Your Health Mental Health

Mental Health

Your mental health is just as important as your physical health. It affects how you think, feel, and act, and how you handle stress, anxiety, and moods. Talk to your doctor to explore the most suitable option for your mental health needs.

man meditating

What is Mental Health?

Your mental well-being may affect many aspects of your life, from small moments of anxiety or seasonal depression to regular, more frequent occurrences.

When feeling stressed or anxious, your brain will involuntarily dysfunction. Stress interrupts regular brain patterns called synaptic connections, which are the actual physical connections between the neurons in your brain. When those connections are disrupted, your brain struggles to manage all of the incoming messages from the world around you. As a result, mental health conditions may affect day-to-day life.

Feelings of depression, anxiety, stress, bad habits, and even lack of purpose are genuine, and may be introduced during certain points of your life. Talk to your mental healthcare provider about overwhelming feelings and seek help that may fit your needs.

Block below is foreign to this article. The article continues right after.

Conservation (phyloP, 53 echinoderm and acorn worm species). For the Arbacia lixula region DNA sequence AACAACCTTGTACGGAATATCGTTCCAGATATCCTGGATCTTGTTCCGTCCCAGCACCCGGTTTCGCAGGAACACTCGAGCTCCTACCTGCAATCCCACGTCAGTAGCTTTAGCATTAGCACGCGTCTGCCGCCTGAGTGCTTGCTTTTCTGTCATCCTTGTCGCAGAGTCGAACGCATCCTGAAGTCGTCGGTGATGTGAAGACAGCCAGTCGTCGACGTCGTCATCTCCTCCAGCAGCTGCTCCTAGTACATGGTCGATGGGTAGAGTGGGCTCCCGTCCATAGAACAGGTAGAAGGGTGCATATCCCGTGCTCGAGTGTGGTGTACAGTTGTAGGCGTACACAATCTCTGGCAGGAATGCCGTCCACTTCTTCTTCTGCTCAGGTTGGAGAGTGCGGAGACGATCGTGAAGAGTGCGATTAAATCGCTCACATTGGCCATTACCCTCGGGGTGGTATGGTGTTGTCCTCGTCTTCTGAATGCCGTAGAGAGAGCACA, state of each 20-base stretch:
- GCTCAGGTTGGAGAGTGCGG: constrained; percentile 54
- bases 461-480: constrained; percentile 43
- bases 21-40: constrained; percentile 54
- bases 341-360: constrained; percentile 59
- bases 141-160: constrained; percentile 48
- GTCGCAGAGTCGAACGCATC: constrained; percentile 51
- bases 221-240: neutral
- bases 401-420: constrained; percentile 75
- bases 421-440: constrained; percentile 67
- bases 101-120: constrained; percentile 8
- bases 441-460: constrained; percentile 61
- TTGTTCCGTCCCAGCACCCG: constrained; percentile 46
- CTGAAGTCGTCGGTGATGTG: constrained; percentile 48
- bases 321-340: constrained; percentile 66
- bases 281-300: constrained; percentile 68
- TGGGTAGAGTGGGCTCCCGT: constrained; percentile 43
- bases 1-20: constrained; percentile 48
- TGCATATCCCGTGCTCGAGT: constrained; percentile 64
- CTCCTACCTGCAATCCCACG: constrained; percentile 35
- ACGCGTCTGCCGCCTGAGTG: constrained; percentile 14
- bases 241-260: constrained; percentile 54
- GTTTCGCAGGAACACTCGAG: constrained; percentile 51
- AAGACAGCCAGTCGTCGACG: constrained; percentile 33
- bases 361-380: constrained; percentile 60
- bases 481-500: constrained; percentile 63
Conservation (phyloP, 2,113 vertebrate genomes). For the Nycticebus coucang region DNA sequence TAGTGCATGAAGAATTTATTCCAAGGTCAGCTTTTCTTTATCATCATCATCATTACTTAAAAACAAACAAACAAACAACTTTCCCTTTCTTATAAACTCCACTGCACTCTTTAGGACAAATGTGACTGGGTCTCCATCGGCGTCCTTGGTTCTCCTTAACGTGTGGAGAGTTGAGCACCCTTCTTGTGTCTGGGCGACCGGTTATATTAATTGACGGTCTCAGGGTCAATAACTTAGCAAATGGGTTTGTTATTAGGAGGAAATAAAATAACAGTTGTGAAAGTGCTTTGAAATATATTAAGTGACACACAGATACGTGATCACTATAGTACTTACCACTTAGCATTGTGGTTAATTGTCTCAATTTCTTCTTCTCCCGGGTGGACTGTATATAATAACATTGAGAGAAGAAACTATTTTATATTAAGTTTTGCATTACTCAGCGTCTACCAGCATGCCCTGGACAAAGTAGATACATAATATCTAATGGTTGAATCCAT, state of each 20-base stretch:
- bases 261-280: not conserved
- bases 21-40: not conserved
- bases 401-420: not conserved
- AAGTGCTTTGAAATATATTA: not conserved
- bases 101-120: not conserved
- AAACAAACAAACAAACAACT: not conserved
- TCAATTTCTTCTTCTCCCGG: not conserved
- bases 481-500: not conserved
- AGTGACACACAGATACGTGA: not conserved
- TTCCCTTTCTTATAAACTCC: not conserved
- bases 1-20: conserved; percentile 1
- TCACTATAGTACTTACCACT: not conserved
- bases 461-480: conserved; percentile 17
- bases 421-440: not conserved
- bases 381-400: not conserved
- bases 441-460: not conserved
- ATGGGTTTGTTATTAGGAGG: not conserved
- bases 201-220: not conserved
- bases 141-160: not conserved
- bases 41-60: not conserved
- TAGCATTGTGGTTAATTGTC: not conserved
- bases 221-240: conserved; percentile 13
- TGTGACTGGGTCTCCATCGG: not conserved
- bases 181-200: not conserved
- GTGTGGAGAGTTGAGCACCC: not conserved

Did you know…

1 in 5 adults experience mental illness each year, which is about 52 million people in the US.

Resource: National Alliance on Mental Illness

Learn More

Some possible mental health conditions or illnesses may include:

Anxiety Disorders

According to the National Alliance on Mental Illness (NAMI), anxiety disorders are the most common mental health concern in the United States with over 40 million adults diagnosed. These include Generalized Anxiety Disorder (GAD), Social Anxiety Disorder, Panic Disorder, Phobias, and other mood disorders.

Symptoms include:

  • Having a persistent, excessive fear or worry
  • Feelings of apprehension​
  • Feeling tense or jumpy
  • Restlessness or irritability
  • Anticipating the worst and being watchful for signs of danger
  • Pounding or racing heart​
  • Shortness of breath
  • Sweating, tremors, and twitches
  • Headaches, fatigue, and insomnia
  • Upset stomach, frequent urination, or diarrhea

Depression or Depressive Disorder

Related to anxiety, more than 19 million adults in the United States experience at least one major depressive episode in a year. It is more than feeling sad or going through a rough patch. Rather, it is a condition that requires understanding and medical care. Causes may include trauma, genetics, life circumstances, brain changes, drug and alcohol misuse, and other medical conditions.

Symptoms include:

  • Changes in sleep or fatigue
  • Changes in appetite, either eating more or less or weight changes
  • Lack of focus and energy
  • Feelings of hopelessness or suicidal thoughts
  • Physical aches and pains
  • Changes in movement
  • Loss of interest in activities

Other Mental Health Disorders

Other mental health disorders include bipolar disorder, obsessive-compulsive disorder (OCD), and post-traumatic stress disorder (PTSD).